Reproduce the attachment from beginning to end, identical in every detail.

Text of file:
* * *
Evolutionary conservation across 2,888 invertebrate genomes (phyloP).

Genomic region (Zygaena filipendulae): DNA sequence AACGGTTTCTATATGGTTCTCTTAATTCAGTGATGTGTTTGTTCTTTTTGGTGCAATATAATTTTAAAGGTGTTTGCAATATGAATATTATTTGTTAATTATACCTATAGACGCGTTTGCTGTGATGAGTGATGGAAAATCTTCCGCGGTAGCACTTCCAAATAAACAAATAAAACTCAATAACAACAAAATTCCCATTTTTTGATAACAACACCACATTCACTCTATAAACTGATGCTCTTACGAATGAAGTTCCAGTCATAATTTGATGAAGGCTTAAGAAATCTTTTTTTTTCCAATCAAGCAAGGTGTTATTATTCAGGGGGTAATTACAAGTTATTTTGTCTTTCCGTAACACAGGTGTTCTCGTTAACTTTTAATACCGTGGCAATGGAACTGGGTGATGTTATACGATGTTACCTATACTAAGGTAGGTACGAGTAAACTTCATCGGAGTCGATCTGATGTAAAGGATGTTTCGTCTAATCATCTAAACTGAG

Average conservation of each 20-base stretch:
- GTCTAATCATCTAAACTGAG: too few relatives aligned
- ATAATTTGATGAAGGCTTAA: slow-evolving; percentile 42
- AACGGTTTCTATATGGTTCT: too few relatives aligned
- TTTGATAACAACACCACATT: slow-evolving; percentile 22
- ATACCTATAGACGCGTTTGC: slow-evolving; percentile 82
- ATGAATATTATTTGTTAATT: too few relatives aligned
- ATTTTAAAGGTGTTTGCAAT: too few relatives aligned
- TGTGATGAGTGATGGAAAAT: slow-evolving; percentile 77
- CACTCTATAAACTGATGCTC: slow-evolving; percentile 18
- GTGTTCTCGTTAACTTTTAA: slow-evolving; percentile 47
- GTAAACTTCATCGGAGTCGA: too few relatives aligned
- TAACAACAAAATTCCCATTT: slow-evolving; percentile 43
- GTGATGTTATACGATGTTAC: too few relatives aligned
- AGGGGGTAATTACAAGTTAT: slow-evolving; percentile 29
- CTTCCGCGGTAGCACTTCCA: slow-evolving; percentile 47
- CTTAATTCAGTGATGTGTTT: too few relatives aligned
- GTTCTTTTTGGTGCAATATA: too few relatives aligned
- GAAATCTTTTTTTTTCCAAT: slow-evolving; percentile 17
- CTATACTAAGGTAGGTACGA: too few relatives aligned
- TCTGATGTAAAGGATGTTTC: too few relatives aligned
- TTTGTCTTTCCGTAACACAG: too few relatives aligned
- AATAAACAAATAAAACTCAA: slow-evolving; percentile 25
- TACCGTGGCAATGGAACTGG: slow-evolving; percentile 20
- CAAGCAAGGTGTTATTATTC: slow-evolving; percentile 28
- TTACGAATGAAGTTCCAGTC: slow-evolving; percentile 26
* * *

Evolutionary conservation across 2,888 invertebrate genomes (phyloP).

Genomic region (Zygaena filipendulae): DNA sequence AACGGTTTCTATATGGTTCTCTTAATTCAGTGATGTGTTTGTTCTTTTTGGTGCAATATAATTTTAAAGGTGTTTGCAATATGAATATTATTTGTTAATTATACCTATAGACGCGTTTGCTGTGATGAGTGATGGAAAATCTTCCGCGGTAGCACTTCCAAATAAACAAATAAAACTCAATAACAACAAAATTCCCATTTTTTGATAACAACACCACATTCACTCTATAAACTGATGCTCTTACGAATGAAGTTCCAGTCATAATTTGATGAAGGCTTAAGAAATCTTTTTTTTTCCAATCAAGCAAGGTGTTATTATTCAGGGGGTAATTACAAGTTATTTTGTCTTTCCGTAACACAGGTGTTCTCGTTAACTTTTAATACCGTGGCAATGGAACTGGGTGATGTTATACGATGTTACCTATACTAAGGTAGGTACGAGTAAACTTCATCGGAGTCGATCTGATGTAAAGGATGTTTCGTCTAATCATCTAAACTGAG

Average conservation of each 20-base stretch:
- GTCTAATCATCTAAACTGAG: too few relatives aligned
- ATAATTTGATGAAGGCTTAA: slow-evolving; percentile 42
- AACGGTTTCTATATGGTTCT: too few relatives aligned
- TTTGATAACAACACCACATT: slow-evolving; percentile 22
- ATACCTATAGACGCGTTTGC: slow-evolving; percentile 82
- ATGAATATTATTTGTTAATT: too few relatives aligned
- ATTTTAAAGGTGTTTGCAAT: too few relatives aligned
- TGTGATGAGTGATGGAAAAT: slow-evolving; percentile 77
- CACTCTATAAACTGATGCTC: slow-evolving; percentile 18
- GTGTTCTCGTTAACTTTTAA: slow-evolving; percentile 47
- GTAAACTTCATCGGAGTCGA: too few relatives aligned
- TAACAACAAAATTCCCATTT: slow-evolving; percentile 43
- GTGATGTTATACGATGTTAC: too few relatives aligned
- AGGGGGTAATTACAAGTTAT: slow-evolving; percentile 29
- CTTCCGCGGTAGCACTTCCA: slow-evolving; percentile 47
- CTTAATTCAGTGATGTGTTT: too few relatives aligned
- GTTCTTTTTGGTGCAATATA: too few relatives aligned
- GAAATCTTTTTTTTTCCAAT: slow-evolving; percentile 17
- CTATACTAAGGTAGGTACGA: too few relatives aligned
- TCTGATGTAAAGGATGTTTC: too few relatives aligned
- TTTGTCTTTCCGTAACACAG: too few relatives aligned
- AATAAACAAATAAAACTCAA: slow-evolving; percentile 25
- TACCGTGGCAATGGAACTGG: slow-evolving; percentile 20
- CAAGCAAGGTGTTATTATTC: slow-evolving; percentile 28
- TTACGAATGAAGTTCCAGTC: slow-evolving; percentile 26